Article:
Gilmore Honored by All-Pro Nod
By Kevin Duffy
FOXBORO -- A trio of All-Pro defensive backs will take the field in Sunday’s AFC divisional round matchup.
Patriots cornerback Stephon Gilmore was voted All-Pro for the first time in his seven-year career, and two players in the Chargers secondary earned the distinction: rookie strong safety Derwin James and second-year slot cornerback Desmond King.
On his first day back in the Pats locker room since the bye week, Gilmore shared his thoughts on the accolade.
“It’s a big accomplishment,” Gilmore said. “You work hard, it’s a great honor from other people, players. It’s a great honor, but I’m looking forward to this week and playing the Chargers.”
Just before the Pats broke for the bye weekend, Tom Brady told reporters Gilmore is “right up there” among the top corners he’s played with. It’s a list that includes Ty Law, Aqib Talib, and Darrelle Revis.
“Those guys were great corners here, they made a lot of plays in the National Football League,” Gilmore said. “Any time someone puts you in that category, it’s a good feeling. But you can’t be complacent. You’ve got to keep working.”
Throughout his interview, Gilmore made sure to keep the focus on the Chargers. He started working on the scouting report immediately after Sunday’s game ended, pulling out his iPad and watching film of Keenan Allen, Mike Williams, and Tyrell Williams.
Gilmore could draw Allen, whom he called “very crafty” and “quick at the top of the route.”
“He’s a good receiver. He’s been making plays in this league a long time,” Gilmore said.
FALLING OFF THE KLIFF
With rumors swirling that Josh McDaniels might leave the Pats for a head coaching opportunity this spring, the team might be searching for its first new offensive coordinator in a decade.
One candidate to monitor: USC offensive coordinator Kliff Kingsbury.
Kingsbury’s name was floated by NBC’s Mike Florio as a possible McDaniels replacement. Florio reported the Patriots are “preparing for McDaniels to leave” to either the Browns or Packers, though Green Bay reportedly hired Titans offensive coordinator Matt LaFleur.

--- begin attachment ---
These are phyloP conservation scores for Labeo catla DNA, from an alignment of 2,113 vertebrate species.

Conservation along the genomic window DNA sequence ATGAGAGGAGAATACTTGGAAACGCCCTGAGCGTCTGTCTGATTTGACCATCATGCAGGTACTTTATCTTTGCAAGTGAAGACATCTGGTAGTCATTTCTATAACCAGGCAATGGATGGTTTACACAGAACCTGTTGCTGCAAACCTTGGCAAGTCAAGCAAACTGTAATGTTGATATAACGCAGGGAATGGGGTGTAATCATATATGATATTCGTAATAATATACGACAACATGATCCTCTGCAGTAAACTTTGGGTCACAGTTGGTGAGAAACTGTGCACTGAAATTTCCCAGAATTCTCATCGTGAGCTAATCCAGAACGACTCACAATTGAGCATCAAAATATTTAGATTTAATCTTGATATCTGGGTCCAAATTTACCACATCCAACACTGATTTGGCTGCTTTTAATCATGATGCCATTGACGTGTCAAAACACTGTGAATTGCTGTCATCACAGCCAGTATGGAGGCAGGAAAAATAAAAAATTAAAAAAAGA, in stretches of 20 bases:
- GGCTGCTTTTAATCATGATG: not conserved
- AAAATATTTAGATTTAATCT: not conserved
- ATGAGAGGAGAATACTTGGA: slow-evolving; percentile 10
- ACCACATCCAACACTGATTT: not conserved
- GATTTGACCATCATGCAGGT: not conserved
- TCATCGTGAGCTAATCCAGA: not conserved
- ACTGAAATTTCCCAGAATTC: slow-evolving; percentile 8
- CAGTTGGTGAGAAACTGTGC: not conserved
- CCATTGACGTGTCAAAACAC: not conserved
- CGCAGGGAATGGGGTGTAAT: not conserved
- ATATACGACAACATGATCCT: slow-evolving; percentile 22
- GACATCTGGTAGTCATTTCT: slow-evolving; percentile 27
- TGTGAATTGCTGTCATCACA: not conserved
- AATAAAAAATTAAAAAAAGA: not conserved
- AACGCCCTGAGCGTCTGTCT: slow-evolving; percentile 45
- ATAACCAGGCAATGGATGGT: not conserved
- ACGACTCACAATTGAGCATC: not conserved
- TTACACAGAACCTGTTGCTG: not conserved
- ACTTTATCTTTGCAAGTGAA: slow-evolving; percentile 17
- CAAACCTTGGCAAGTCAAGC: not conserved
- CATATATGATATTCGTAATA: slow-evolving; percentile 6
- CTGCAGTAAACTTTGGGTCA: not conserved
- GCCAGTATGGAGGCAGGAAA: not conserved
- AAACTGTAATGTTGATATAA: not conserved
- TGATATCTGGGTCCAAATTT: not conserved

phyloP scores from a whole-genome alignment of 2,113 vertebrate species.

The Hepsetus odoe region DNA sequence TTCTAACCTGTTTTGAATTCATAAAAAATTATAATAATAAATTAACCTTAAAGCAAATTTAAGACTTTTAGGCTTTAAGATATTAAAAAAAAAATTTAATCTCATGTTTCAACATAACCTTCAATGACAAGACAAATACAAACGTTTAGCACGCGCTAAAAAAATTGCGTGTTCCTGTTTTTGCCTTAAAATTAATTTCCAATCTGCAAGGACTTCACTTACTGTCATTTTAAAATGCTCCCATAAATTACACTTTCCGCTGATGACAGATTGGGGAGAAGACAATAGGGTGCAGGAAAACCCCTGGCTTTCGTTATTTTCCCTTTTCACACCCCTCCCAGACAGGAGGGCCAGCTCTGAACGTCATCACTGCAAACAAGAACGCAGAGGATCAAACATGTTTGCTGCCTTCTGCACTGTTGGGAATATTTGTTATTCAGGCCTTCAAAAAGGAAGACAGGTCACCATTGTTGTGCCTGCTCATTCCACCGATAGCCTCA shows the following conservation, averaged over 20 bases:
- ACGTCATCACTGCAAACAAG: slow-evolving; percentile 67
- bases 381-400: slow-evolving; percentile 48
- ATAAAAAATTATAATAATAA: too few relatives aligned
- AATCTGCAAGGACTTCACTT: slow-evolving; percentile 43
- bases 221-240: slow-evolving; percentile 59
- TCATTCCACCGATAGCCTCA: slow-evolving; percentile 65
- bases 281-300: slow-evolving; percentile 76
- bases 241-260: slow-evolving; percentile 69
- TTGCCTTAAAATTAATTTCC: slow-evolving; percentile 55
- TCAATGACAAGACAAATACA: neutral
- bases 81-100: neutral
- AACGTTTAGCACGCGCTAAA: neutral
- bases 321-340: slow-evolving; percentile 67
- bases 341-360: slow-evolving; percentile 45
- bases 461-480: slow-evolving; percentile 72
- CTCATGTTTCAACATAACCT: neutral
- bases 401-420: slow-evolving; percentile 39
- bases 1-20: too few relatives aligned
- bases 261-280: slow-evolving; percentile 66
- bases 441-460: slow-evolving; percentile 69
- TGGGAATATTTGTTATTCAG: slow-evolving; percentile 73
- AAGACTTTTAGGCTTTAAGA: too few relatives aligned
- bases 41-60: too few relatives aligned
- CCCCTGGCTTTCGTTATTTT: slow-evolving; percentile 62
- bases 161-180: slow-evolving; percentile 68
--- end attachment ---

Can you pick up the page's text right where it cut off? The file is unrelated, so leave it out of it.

Kingsbury hasn’t coached in the NFL, but he has experience with Bill Belichick and the Pats. He was drafted by the team in 2003 after a record-setting career as a quarterback at Texas Tech.
“I played with Kliff, and we have been friends ever since,” Brady said on WEEI. “Kliff has done a great job at Texas Tech, and I know he’s at USC, but it doesn’t surprise me that a lot of (NFL) teams are interested. He’s just a great football mind and will be successful wherever he’s at.”
Kingsbury was fired by his alma mater after six seasons as head coach. He was hired as USC’s offensive coordinator a month ago. Kingsbury compiled a 35-40 record at Texas Tech. His teams were known for their high-flying offenses. He helped mold quarterback Patrick Mahomes into a first-round pick.
The Chargers activated tight end Hunter Henry, providing Philip Rivers with yet another weapon.
Henry suffered a torn ACL during OTAs in late May and was placed on the physically unable to perform (PUP) list. It’s hard to know how much he’ll play, if at all, on Sunday.
“If he’s on the 53-man roster, then we’ll prepare for him like we always do,” Belichick said. “How they utilize him, that’ll be up to them, but he’s a very talented player.”
Hunter has caught 81 passes for 1,057 yards and 12 touchdowns in two seasons.
Patriots players watched film of the Chargers on their first day back to work, but they also checked out a play from the Bears-Eagles game.
The “no clear recovery” rule at the end of the first half in Chicago was a crucial teaching point for Belichick.
A quick recap: An incompletion went to review in the final minute of the half, and the replay clearly showed Bears receiver Anthony Miller had taken multiple steps while retaining possession of the ball before it was jarred loose as he hit the ground. It would have been a 30-yard gain. But because Miller fumbled on the play and no one recovered the ball -- it was finally picked up by a referee -- the Bears simply kept possession at the original line of scrimmage. If Miller had simply picked the ball up off the ground, Chicago would have been inside the Philadelphia 10-yard line.
The Bears settled for a field goal and ultimately lost, 16-15.
“We’ve been through it a thousand times, but we went through some of those things again today just to make sure everybody understands what we want to do and how important it is to do the right thing in situations like that,” Belichick said. “Again, there are so many close plays in all these games. ... It seemed like there were a dozen of those kind of plays just in this weekend, so inch, every little thing is so important.”